Exit Interviews, Why You Should Do Them

Kathy, your long time administrative assistant just gave her two-week notice.  Whether you saw it coming or not, (and I’m sure you’ll take little comfort in this next statement), you can learn something from every experience.

An exit interview is typically a meeting between at least one representative from a company’s human resources (HR) department (in most small offices, the owner) and a departing employee. (The departing employee usually has voluntarily resigned vs. getting laid off or fired.)

What’s the Purpose of an Exit Interview?

Human resources departments conduct exit interviews to gather data for improving working conditions and retaining employees. However, a hidden purpose is to help employers avoid costly litigation down the road, caused by “disgruntled” employees. In other words, limit your comments and take good notes.

About Exit Interview Questions

Employers ask exit interview questions verbally or in questionnaire form. These days, it’s not uncommon for exit interview questions to be in electronic questionnaire form on computers.

Exit Interview Questions – Samples

Listed below are samples of the types of exit interview questions that employers commonly ask departing employees.

  • What is your primary reason for leaving?
  • Did anything trigger your decision to leave?
  • What was most satisfying about your job?
  • What was least satisfying about your job?
  • What would you change about your job?
  • Did your job duties turn out to be as you expected?
  • Did you receive enough training to do your job effectively?
  • Did you receive adequate support to do your job?
  • Did you receive sufficient feedback about your performance between merit reviews?
  • Were you satisfied with this company’s merit review process?
  • Did this company help you to fulfill your career goals?
  • Do you have any tips to help us find your replacement?
  • What would you improve to make our workplace better?
  • Were you happy with your pay, benefits and other incentives?
  • What was the quality of the supervision you received?
  • What could your immediate supervisor do to improve his or her management style?
  • Based on your experience with us, what do you think it takes to succeed at this company?
  • Did any company policies or procedures (or any other obstacles) make your job more difficult?
  • Would you consider working again for this company in the future?
  • Would you recommend working for this company to your family and friends?
  • How do you generally feel about this company?
  • What did you like most about this company?
  • What did you like least about this company?
  • What does your new company offer that this company doesn’t?
  • Can this company do anything to encourage you to stay?
  • Before deciding to leave, did you investigate a transfer within the company?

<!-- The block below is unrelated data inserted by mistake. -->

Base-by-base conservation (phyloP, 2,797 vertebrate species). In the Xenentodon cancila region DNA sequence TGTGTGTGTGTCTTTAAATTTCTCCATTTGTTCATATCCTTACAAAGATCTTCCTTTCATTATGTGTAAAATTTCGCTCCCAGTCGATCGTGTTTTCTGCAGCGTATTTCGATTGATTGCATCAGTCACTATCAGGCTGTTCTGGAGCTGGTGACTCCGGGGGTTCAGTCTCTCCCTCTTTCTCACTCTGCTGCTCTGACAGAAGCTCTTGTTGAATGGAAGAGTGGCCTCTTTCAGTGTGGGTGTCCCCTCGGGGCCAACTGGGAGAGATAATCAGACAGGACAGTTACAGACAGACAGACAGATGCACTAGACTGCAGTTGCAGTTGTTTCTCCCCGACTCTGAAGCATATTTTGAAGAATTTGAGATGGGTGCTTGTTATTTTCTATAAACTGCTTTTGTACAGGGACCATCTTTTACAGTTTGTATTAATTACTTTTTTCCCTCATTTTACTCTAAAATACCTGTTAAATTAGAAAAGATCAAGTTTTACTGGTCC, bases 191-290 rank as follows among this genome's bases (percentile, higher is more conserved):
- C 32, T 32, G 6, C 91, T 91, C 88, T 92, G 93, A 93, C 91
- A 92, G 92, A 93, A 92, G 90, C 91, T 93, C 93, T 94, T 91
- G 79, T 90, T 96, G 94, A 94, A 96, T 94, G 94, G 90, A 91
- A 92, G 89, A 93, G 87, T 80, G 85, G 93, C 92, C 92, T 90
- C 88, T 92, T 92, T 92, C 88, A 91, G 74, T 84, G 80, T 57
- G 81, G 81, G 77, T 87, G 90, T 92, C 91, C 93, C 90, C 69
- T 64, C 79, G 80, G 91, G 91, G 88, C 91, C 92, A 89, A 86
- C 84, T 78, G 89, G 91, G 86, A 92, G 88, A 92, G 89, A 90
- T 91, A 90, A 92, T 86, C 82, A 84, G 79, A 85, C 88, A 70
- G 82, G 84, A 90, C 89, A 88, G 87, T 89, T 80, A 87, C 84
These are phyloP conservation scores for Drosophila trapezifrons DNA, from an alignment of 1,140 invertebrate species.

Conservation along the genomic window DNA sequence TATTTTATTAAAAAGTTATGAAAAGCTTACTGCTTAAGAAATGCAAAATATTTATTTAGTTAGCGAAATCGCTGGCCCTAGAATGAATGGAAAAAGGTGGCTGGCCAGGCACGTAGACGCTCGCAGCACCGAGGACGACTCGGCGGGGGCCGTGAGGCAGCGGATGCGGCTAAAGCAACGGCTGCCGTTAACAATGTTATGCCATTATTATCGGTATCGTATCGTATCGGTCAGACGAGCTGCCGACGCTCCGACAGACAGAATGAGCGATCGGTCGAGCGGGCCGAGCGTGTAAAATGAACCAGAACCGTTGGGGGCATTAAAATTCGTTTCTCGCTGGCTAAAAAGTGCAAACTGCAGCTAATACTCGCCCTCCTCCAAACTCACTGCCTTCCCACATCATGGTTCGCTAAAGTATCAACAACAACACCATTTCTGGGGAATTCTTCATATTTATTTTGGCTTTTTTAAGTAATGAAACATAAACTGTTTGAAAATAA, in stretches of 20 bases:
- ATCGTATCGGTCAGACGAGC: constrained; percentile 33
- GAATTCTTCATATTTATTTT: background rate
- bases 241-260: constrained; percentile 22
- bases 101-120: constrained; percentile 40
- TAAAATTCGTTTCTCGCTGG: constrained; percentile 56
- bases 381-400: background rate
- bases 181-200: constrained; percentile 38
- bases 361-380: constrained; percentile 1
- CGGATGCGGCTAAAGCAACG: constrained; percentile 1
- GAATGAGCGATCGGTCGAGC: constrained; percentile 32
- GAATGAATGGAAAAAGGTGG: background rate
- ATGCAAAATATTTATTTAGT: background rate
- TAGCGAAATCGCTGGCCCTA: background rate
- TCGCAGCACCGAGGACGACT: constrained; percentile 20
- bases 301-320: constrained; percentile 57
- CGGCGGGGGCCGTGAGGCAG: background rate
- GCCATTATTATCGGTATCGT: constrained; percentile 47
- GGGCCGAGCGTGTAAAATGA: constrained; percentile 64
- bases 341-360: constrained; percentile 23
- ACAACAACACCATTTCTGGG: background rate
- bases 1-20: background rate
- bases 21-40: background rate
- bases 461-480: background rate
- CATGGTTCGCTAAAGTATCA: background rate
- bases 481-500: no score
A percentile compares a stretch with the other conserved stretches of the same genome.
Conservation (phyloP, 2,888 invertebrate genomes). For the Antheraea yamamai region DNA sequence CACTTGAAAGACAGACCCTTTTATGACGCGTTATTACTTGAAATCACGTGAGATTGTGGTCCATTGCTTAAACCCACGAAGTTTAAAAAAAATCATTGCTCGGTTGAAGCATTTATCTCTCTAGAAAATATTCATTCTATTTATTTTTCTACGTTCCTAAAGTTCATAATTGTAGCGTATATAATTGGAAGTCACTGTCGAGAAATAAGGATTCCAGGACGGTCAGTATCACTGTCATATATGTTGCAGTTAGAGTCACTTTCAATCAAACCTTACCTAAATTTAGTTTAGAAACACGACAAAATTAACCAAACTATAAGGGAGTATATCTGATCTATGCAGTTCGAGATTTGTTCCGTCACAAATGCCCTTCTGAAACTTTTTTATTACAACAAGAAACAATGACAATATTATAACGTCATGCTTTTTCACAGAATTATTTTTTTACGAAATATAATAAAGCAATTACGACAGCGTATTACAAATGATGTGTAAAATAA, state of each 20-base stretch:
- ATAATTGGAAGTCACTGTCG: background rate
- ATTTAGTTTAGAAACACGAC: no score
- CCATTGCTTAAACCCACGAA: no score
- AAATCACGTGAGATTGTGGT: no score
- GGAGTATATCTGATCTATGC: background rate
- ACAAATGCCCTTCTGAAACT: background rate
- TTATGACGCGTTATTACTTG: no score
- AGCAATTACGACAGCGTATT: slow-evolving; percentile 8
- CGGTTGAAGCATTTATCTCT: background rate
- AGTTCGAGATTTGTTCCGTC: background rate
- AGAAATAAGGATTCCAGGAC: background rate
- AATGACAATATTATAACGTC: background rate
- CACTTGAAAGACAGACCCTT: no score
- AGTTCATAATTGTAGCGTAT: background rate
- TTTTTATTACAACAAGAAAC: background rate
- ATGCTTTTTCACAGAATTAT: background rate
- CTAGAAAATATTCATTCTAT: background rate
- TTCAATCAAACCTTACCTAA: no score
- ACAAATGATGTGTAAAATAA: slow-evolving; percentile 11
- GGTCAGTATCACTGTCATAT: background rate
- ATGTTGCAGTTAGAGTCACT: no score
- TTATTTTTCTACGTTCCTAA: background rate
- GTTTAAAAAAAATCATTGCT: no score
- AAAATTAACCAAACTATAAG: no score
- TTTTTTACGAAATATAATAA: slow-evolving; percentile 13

• Did anyone in this company discriminate against you, harass you or cause hostile working conditions?
  • Any other comments?

It’s always a sobering moment when an employee decides to leave. The end of any relationship is usually an uncomfortable moment for everyone involved.  Use the information you gain to your advantage and hopefully you can limit the number of exit interviews you ever have to do.

10 Questions to Ask Before You Hire an Audiologist

You need to hire an audiologist. You’ve run an ad on Craigslist or Audiology Online or Monster.com.  You’ve narrowed down your selection to a few resumes.  You’re ready to wave your magic wand over the pile until the resume for the perfect person for the job rises magically to the top of the pile.  Oh, wait, that isn’t how it works.  You mean I have to interview them, no one told I’d be interviewing anyone when I got into this person.  I have no idea where to start.

We’ve all been there; interviewing someone can be akin to having a root canal.  Yes, it’s necessary, yes you know you need to do it, but who wants to?  Start with a phone interview.  It’s less time consuming and will enable you to contact a greater number of potential hires without requiring the same time commitment as a face-to -face interview.

To make it a bit more palatable I’ve compiled a list of 10 questions. The questions are designed to uncover any potential audiologist’s strengths, weaknesses, long-term plans and sales aptitude.

10 Phone Interview Questions for Audiologists

  1. Why did you get in to the field of audiology?
  1. What do you think is the most interesting aspect of audiology?
  1. What personality traits do you possess that make you feel well suited for a private practice audiology clinic?
  1. Our practice sells hearing aids. On a scale of 1 to 10 rate yourself as a sales person.
  1. Why did you give your self that rating?
  1. With regard to the profession of audiology what do you think is your weakest attribute?
  1. If you could improve one aspect of your professional skills what would you improve?
  1. How do you feel about participating in marketing activities that create awareness about hearing loss and the practice?
  1. Do you ever want to own your own practice? (If yes, what is your timeframe and where would you want the practice to be located?)
  1. Why should I consider you for the position?

The answers to these questions will allow you to decide if there’s any point in setting up a face-to-face interview.  As you go through this list, keep in mind, with any potential hire; skills can be taught; attitude rarely changes. And one more thing to remember, human resources is all about putting the right people in the right place doing the right thing…. I know, where’s a magic wand when you need one!